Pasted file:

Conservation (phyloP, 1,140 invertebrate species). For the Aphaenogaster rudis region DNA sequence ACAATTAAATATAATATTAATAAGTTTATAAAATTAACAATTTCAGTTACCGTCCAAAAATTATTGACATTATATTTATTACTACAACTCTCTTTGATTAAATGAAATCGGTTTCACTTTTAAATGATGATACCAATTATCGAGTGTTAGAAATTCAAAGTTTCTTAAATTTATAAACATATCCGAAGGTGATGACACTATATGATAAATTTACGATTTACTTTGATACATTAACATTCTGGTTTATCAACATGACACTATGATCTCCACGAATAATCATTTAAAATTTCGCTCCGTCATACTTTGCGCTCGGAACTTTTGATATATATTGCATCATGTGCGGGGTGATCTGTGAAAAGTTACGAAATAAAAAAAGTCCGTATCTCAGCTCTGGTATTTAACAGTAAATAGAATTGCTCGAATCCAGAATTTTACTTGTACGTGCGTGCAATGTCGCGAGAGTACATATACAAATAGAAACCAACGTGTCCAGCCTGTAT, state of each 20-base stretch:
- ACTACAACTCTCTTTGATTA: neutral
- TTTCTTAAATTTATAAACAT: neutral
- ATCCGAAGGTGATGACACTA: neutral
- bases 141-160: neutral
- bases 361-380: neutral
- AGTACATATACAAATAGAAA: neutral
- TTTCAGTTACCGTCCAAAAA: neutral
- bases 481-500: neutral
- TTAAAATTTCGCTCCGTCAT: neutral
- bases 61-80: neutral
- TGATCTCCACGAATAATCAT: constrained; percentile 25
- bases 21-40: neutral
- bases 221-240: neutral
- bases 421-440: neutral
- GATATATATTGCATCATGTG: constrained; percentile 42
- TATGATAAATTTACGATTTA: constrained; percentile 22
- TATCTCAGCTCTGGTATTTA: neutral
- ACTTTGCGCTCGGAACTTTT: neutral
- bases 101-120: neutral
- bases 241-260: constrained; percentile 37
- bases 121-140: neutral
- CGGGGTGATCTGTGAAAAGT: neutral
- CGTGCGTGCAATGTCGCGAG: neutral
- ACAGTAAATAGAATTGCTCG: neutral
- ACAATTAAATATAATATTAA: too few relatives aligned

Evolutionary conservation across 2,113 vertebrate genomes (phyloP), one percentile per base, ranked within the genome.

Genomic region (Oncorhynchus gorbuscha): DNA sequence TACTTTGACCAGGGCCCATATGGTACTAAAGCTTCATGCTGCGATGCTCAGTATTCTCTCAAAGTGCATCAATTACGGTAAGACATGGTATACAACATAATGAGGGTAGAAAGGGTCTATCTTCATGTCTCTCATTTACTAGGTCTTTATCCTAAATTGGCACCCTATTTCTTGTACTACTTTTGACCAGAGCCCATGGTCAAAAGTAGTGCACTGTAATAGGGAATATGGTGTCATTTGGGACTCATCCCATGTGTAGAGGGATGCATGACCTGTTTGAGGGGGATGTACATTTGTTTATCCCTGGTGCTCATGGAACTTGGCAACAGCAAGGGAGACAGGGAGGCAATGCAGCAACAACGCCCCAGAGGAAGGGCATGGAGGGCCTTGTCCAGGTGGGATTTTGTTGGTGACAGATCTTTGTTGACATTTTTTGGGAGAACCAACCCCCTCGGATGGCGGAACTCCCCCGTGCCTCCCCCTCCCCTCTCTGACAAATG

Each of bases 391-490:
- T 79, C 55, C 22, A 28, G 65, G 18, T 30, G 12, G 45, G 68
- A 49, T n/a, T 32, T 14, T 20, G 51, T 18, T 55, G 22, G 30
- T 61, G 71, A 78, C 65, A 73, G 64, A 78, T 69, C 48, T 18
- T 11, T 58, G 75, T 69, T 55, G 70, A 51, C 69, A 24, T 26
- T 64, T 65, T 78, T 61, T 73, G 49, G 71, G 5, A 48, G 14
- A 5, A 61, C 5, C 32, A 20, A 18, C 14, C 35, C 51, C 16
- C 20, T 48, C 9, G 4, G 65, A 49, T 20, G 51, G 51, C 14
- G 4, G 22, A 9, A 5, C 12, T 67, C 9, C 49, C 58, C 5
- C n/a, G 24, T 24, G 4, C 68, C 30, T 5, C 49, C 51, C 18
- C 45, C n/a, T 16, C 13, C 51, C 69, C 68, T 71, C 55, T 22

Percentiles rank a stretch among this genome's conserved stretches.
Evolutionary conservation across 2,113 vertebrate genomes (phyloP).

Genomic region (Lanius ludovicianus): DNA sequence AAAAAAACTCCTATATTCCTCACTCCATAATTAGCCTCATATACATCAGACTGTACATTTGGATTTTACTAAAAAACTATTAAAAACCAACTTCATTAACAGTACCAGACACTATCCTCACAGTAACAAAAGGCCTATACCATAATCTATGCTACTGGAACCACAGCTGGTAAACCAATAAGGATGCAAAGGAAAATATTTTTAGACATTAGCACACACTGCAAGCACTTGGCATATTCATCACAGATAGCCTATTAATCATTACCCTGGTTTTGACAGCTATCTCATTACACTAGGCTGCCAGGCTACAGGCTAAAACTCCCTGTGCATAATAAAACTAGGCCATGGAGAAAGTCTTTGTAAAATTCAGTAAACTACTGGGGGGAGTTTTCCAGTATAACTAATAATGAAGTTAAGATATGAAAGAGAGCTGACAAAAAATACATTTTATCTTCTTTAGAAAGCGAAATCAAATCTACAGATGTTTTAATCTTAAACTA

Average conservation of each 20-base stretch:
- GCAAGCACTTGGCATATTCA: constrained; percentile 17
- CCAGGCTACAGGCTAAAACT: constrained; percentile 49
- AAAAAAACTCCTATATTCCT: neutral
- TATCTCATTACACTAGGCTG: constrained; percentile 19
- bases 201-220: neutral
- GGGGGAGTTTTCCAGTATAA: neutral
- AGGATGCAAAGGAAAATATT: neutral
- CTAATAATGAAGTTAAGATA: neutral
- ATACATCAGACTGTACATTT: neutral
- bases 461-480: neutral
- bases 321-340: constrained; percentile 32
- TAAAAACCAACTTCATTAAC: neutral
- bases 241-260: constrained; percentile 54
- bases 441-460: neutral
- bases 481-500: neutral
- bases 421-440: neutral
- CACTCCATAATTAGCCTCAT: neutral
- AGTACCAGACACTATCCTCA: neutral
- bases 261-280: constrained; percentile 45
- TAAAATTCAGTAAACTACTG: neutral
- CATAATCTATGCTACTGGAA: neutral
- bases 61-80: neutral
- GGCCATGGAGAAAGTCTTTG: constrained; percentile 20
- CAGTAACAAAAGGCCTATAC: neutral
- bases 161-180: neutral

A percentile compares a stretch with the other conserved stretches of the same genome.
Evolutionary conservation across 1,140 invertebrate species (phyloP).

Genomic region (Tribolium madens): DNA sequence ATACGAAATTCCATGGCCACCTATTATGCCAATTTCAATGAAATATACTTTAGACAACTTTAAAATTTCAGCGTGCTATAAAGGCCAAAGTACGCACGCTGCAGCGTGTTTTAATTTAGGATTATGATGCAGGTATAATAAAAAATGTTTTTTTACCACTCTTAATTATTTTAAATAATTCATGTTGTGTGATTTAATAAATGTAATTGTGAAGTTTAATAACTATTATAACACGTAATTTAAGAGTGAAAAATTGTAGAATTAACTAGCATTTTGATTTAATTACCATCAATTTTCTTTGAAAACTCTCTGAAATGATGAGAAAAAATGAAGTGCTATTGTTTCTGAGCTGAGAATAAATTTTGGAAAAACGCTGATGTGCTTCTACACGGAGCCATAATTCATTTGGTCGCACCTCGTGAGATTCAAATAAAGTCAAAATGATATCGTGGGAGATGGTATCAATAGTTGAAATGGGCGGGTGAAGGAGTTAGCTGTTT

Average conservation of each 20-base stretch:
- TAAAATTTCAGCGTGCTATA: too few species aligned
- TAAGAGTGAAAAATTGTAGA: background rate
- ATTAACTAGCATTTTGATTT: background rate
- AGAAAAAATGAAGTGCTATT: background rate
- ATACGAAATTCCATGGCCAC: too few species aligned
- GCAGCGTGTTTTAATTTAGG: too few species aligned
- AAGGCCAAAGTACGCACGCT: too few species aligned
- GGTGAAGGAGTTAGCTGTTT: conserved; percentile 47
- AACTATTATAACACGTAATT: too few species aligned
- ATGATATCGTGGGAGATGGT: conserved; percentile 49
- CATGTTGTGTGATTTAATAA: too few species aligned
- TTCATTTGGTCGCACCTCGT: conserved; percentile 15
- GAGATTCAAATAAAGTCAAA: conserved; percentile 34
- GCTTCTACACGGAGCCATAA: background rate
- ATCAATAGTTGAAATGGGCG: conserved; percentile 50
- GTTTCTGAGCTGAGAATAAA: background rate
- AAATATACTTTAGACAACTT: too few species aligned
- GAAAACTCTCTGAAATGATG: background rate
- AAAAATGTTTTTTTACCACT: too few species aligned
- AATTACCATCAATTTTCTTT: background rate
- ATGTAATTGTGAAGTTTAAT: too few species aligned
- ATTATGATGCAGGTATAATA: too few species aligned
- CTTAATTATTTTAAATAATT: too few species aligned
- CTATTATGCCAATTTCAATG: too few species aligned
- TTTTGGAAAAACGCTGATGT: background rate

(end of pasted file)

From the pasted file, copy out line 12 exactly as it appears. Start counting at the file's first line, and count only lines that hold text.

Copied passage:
- TGATCTCCACGAATAATCAT: constrained; percentile 25